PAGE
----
I sat at the edge and waited for the others to catch up. What a view! We snacked and after 15 minutes....
....decided to head down.
Wow, just a great hike of 14 miles and I'm ready for the Grand Canyon and the hike around the Horseshoe Mesa. Although I have a gpx track, I'm a little nervous because there is exposure, too many junctions/turns and too many hikers have wandered off trail never to be found until they had expired. But hey, this is me so......
To a Peak
I drove my wife to the Phoenix airport where we passed yet another rainbow. Thus begins a couple of lonely weeks with way too much time on my hands. If only I could find something to do.....
Within minutes of my return to Oro Valley, I lace on the hiking shoes and am off. About 2 minutes from our AZ home is the Linda Vista trail head which provides access, via a hard to follow trail to Pusch Peak. Note how green is my valley.
Ahhhh, the line where sun gives away to shade.
Good views to the north and the northwestern end of the Catalina Mountains.
Higher I go and additional mountain ranges come into view. I pass a guy on the way up and then, after climbing a rock chute I look across a side canyon and see him. I got off the route and yell to him, "I must be off trail." He confirms it for me just as a deer jumps from the brush and scampers higher.
The top at about mile 2.7 with 2500' of elevation gain. Another steep one.
The stalk emerging from a plant is huge as I descend....
....the knee buckling route.
Fairways are looking kind of brown on the golf course. Must be time for overseeding with a winter rye grass. Well, I've made a reservation in Williams, AZ and intend to hike the Canyon this weekend. One more hike to go prior to that to get in some more distance.
October Fall Challenge Ride
From Rick Miller for an October 15, 8:00am ride:
This will be a 108 mile route from Utica, OH thru the hills of Knox, Coshocton, Holmes, Tuscarawas and Harrison counties, ending with a nice descent into Tappan Lake Park, Deersville, OH. (Approx. 7k of climbing)
Once at Tappan Lake, we will have food to refuel your engine and beverages to quench your thirst.
This is a one-way ride, once at the lake and you're refueled, we will load you and the bikes up and return you to the start location at designated times.
The cost is $125.
Please Paypal me at email@example.com
Or email me at the above address to set up a different payment method to secure you spot.
Please only sign up if you know your capable to ride and be finished by 5 o'clock(9 hours)the goal is to have the LAST VAN/TRAILER leave at 6PM to be back in Utica by 8PM, and the FIRST VAN/TRAILER at 4PM to be back to Utica at 6PM. Each van trailer can hold 10 people.
THERE IS A RIDER LIMIT OF 30 RIDERS (the extra van departure would be determined on how many riders finish early compared to late)
If you have any question feel free to ask
On the road at 5:30am to make a 7:00am group hike from the Lost Goldman trailhead in the Superstition Wilderness. It's a long drive but worth it for the destination and enjoyment of hiking with David & Letlet, our co-leaders for today's adventure. The sun rises at about 6:10 and some clouds linger from an overnight rain, just above the Supes as I transit through the town of Florence.
Typically, David & Letlet attract a full crowd but the hike description probably deterred a few so we left with something less than the 15 maximum quantity for organized hikes in the Supes. Those that did attend were fit and ready. We follow Letlet for a little over a mile along a rolling route and then....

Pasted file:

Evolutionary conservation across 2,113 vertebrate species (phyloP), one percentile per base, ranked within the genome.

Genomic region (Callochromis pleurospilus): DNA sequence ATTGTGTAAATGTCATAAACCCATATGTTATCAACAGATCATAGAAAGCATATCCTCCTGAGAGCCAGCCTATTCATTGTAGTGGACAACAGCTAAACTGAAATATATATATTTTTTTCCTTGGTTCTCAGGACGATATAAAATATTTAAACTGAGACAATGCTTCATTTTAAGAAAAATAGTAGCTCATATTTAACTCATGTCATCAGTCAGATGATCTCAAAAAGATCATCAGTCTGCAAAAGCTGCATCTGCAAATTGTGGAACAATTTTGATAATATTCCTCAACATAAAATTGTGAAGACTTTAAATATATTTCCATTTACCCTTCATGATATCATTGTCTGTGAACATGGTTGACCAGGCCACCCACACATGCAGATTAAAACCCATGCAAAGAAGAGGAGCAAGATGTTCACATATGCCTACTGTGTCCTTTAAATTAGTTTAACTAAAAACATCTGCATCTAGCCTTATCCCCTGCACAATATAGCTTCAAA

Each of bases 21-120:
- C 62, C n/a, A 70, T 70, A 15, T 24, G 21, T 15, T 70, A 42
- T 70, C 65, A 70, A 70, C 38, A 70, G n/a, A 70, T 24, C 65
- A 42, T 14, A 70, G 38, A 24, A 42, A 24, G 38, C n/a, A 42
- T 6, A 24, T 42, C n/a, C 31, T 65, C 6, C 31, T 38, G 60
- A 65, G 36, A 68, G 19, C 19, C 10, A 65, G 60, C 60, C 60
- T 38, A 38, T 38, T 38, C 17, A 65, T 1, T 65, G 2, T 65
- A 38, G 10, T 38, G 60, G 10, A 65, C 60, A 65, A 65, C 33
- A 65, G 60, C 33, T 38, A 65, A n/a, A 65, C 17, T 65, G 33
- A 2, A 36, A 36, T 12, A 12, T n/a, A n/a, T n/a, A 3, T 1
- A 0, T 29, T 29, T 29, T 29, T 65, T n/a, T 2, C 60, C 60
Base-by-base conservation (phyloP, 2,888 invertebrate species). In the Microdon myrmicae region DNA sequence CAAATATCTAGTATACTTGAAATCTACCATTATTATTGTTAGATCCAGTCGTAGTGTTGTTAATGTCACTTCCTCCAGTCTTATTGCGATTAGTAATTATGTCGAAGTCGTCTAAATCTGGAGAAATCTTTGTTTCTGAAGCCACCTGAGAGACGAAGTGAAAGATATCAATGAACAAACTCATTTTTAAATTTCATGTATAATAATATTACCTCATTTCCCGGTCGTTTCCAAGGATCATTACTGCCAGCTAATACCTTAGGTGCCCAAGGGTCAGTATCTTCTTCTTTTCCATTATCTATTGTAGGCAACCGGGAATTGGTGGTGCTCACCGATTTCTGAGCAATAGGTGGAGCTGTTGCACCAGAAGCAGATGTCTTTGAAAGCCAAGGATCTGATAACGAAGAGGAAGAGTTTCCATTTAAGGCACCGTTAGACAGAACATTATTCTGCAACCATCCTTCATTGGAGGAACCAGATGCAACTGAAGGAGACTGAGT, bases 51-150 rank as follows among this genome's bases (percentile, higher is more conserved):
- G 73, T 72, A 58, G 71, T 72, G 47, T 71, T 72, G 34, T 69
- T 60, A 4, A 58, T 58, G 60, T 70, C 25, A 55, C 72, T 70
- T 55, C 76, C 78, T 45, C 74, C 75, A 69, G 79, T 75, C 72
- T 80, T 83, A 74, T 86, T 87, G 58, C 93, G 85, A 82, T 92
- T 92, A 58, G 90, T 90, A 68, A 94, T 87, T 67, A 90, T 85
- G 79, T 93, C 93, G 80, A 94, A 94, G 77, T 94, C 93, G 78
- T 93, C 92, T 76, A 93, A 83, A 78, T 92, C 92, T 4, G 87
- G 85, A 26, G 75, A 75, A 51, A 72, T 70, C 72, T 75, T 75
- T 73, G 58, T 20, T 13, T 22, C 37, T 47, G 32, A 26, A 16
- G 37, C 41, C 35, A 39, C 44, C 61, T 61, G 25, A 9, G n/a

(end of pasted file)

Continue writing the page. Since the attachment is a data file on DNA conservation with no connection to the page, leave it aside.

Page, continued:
....begin one of the steepest climbs in the area, up Carney Springs trail. After about 1.4 miles and 2500' of elevation gain, we reached the above flat area and then begin ascending another significant climb to a ridge where we regrouped and....
....contemplated yet more climbing but not as steep or long as what we had previously covered. The ascent so far had a number of spots where the grade was 35-50%. My hiking legs are coming around but this climb really took it out of me.
We don't really follow a trail but more a route with some route finding required but an abundance of cairns (piles of rocks placed by other hikers) lead the way.
How about that....a feature known as "The Bunny" and it does not take much interpretation to see why. Some of our group scramble into the mouth and have the pic taken before we continue with.....
...awesome views to the south. Now we begin looking for a pile of rocks that indicates we should head south toward the rim and....
...this jumble of rocks where we poke around a bit, going deeper and deeper until the.....
...opening to the "Roost" is found. I don't think this, unlike other "Robber Roosts" elsewhere around the West, was ever used by thieves but it sure would have made a good one. Through the opening in the center is a drop to another level that requires ropes to explore and then beyond that, a drop to the base of the mountains.
Some of us are anxious to return to watch football or have other plans so Sobha and I depart first. Here, she pauses to check if a cactus needle penetrated through her shoe. Fortunately no. We went off route so we could stand at an overlook and see.....
....great views to the east and points left and right of that. We got back on the route, rounded a burn and ....
....there was the awesome Weaver's Needle with hoodoos in the foreground. We reached the Peralta saddle and followed the Peralta trail for around 3 miles to the trail head where we were surprised to find....
....Superstition Wilderness' hiking legend, Phil Livingston. Dude has traveled every square inch of the western Supes and a regular at the group hikes. We still had about half a mile to reach the parking lot where we had left our cars and Phil was nice to offer us a ride in his car. WHAT A GUY!!!!!